Tuesday, 17 June 2008

Knowledge Key to Economy


In the global market, the cost of ignoring knowledge management is enormous. KNOWLEDGE propels growth in the knowledge-based economy, be it the growth of a company, an industry or even a country. According to Alvin Toffler, knowledge is the ultimate power.Advances in science and information and communications technology have led to an unprecedented increase in the speed at which knowledge is being created and accumulated. This has altered the way the world works and therefore, the nature of the competitive environment.

As such, corporations, industries, and countries are becoming increasingly dependent on how well they manage their knowledge assets to create and maintain strategic advantage.

There is no standard definition of knowledge management (KM), though it has been described as a set of processes directed at “creating-capturing-storing-sharing-applying-reusing” knowledge.

While knowledge has been “managed” since time immemorial by, yes, even the primitive apes as they moved about in groups and shared survival skills, the push for a conscious and structured form of KM as we know it in today’s human organisations started only fairly recently.

M. Handzic’s KM framework suggests that the two organisational factors necessary to facilitate knowledge processes as well as encourage the development of knowledge stocks are:

·1. Technological infrastructure (e.g. information and telecommunication technologies) and
·2. Organisational environment (e.g. leadership, corporate culture, structure, etc).

KM is thus not all about technology, even though it is often associated with expensive information technology solutions and intranets.

Technology is just an enabler, and the deployment of the most expensive and sophisticated technology in the world would not result in effective KM if organisations ignore organisational, social and managerial initiatives.

Take, for example, the importance of corporate culture in the equation based on Kandzic’s KM framework.

A recently presented doctoral thesis, Knowledge across borders – a study in the IKEA world, at Lund University School of Economics and Management in Sweden found that the secret of IKEA’s successes in Russia, China, and Japan lies in its work culture that promotes knowledge sharing. There is ready flow of knowledge between all levels because at IKEA, KM is a built-in component of the corporate culture.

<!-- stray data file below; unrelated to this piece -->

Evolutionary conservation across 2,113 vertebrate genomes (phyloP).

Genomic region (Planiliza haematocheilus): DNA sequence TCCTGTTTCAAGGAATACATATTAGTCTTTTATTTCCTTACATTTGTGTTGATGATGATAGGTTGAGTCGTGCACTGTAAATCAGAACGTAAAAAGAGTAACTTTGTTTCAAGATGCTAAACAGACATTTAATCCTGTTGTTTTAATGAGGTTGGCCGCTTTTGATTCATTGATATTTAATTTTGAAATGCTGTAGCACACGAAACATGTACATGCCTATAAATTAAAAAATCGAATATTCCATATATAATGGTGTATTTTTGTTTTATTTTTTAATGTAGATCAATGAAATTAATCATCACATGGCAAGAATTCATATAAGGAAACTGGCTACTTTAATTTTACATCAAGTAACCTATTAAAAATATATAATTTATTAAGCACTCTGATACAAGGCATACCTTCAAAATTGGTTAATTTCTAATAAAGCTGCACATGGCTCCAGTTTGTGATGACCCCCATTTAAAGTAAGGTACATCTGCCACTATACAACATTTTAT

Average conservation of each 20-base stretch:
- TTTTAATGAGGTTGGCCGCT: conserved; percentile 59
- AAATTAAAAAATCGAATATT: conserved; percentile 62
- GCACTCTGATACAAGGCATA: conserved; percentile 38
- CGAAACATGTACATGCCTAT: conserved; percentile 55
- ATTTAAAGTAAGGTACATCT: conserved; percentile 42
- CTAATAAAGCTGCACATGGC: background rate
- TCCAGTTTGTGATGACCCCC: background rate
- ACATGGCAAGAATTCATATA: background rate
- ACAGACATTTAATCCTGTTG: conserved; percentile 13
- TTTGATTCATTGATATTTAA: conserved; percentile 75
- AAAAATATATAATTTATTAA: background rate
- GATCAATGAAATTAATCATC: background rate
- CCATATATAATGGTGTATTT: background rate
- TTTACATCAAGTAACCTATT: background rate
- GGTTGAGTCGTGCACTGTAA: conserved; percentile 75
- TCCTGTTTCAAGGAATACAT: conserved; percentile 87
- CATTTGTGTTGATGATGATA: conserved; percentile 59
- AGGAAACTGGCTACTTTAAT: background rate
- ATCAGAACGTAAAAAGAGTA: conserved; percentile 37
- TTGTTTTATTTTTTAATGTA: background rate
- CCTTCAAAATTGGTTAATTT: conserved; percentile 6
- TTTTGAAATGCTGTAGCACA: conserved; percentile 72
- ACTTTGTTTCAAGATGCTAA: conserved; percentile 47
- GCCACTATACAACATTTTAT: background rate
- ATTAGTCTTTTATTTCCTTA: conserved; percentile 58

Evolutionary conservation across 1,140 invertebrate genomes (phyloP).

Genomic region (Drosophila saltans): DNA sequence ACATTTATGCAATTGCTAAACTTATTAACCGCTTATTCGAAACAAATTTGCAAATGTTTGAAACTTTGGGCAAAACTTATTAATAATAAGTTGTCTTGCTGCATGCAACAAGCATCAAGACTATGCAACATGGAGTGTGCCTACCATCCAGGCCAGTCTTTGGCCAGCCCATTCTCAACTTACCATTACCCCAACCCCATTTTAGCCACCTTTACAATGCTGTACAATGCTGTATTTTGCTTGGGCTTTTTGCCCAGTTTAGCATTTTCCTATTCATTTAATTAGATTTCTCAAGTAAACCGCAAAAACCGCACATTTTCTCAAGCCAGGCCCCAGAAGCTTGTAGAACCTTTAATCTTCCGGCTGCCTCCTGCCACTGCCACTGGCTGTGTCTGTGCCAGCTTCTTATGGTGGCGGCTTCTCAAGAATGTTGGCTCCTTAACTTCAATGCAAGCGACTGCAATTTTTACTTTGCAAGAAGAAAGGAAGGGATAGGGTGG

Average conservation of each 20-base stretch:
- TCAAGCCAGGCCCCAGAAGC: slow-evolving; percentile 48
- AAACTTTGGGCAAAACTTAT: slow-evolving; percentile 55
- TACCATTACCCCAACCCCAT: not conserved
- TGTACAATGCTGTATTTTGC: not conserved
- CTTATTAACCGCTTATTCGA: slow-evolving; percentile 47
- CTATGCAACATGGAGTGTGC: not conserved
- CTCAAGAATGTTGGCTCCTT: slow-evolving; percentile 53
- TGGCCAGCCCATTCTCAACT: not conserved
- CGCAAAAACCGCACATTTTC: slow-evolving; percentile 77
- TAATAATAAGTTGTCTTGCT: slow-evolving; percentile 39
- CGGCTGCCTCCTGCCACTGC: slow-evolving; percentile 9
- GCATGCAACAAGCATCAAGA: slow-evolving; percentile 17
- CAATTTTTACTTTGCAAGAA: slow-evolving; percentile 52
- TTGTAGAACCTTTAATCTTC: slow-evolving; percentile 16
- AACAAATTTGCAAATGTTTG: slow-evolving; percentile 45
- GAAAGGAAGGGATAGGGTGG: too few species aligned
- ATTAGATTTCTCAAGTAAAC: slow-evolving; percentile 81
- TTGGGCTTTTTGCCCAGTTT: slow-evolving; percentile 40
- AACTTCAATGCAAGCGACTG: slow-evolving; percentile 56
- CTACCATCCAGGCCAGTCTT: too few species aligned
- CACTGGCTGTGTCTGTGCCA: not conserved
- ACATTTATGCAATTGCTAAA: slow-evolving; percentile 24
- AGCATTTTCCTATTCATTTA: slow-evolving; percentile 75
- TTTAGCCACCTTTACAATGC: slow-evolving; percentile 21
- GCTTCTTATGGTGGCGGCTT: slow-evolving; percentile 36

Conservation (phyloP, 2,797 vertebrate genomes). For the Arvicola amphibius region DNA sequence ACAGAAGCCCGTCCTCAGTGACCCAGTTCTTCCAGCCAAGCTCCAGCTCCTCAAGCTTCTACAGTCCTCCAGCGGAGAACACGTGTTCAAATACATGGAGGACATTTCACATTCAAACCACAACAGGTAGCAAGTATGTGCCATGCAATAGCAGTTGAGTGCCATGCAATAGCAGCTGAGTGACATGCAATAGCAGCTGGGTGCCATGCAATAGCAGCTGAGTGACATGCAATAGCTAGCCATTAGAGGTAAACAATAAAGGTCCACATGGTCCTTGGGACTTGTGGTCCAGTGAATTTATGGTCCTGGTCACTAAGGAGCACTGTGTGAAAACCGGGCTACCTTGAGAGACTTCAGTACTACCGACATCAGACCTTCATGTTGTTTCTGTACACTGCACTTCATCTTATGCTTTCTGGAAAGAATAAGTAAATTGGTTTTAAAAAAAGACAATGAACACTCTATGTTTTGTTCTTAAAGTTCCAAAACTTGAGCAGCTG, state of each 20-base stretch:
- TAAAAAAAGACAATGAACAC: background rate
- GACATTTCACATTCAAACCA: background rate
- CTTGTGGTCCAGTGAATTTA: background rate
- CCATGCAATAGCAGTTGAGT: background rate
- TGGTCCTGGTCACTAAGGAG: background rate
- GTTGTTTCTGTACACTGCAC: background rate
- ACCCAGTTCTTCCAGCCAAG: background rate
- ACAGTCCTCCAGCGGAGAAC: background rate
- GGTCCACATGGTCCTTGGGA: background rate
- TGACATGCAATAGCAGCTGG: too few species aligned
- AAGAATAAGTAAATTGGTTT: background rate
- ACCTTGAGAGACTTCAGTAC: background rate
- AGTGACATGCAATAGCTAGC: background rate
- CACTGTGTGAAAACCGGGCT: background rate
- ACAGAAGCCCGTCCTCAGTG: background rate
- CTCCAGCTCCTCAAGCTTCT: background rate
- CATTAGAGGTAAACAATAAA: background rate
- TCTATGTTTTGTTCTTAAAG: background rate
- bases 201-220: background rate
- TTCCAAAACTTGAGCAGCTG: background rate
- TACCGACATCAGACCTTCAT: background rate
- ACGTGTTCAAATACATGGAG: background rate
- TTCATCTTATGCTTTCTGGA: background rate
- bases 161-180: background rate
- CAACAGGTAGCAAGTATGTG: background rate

The impact KM has on organisational performance has been grouped under the following three broad categories:

· Risk minimisation: KM can minimise the risk of losing valuable knowledge critical for organisational survival and advancement by identifying, locating and capturing what is known by individuals and groups of organisational employees.

· Improve efficiency and effectiveness: KM can improve organisational efficiency by avoiding unnecessary duplication, as well as improve organisational effectiveness by helping organisations to select and perform the most appropriate processes and make the best possible decisions.

·Innovation: KM can impact the innovation of products, processes and structures critical to the success of new-age firms.

While all are important, the last category, innovation, should be of particular interest to the Malaysian government. This is because innovation comes closer to becoming the only means by which an economy can survive and prosper in the new business environment. Several initiatives to facilitate the development of a knowledge-based Malaysian economy have been put in place by the Government.

It is hoped that the development of a knowledge-based economy will strengthen Malaysia’s capability to innovate, adapt and create indigenous technology, as well as design, develop and market new products, thereby providing the foundation for endogenously driven economic growth. This would expand the production possibility frontier of the Malaysian economy.

As a partner in economic development, the private sector has an important role to play in the Government’s designs for the Malaysian economy.

Private sector firms will need to incorporate KM strategies to ensure better management of key knowledge assets with a view to increasing their innovative capabilities. This will not only increase the chances of their own survival but also benefit the Malaysian economy.

While some may balk at the costs involved in implementing KM initiatives, they should take note of the assertions being made by many scholars and an increasing number of top executives that KM is the only solution for competitive advantage in the future.

In fact, companies dedicated to growth through managing enterprise knowledge and innovation, according to Teleos’ 2007 Global Most Admired Knowledge Enterprises Report, create intellectual capital and shareholder value twice as fast as their competitors.

As such, organisations that continue to manage knowledge the way the primitive apes did, i.e. operate without a conscious and structured form of KM, will find that their days are numbered in the global economy.

l The writer is a research fellow at the Malaysian Institute of Economic Research. He can be reached at boonhuat@mier.po.my
Source: http://biz.thestar.com.my/news


Anonymous said...

Apa dah jadi ????? Aku tak nak tahu pasal Knowledge is the key to new economy tapi aku lebih interested pasal kebajikan dan info terbaru staf di 7-Eleven....

Macam dah lari dari tujuan asal blog ini... dah hilang interest ke....

Anonymous said...

barisan bertindak = blogboring

Anonymous said...

Ape bende la blog ni... awal2 dulu buat blog ni mcm nk runtuhkn 7e tapi skarang duduk dibawah ketiak isteri... cite mcm celah kuku jerkk..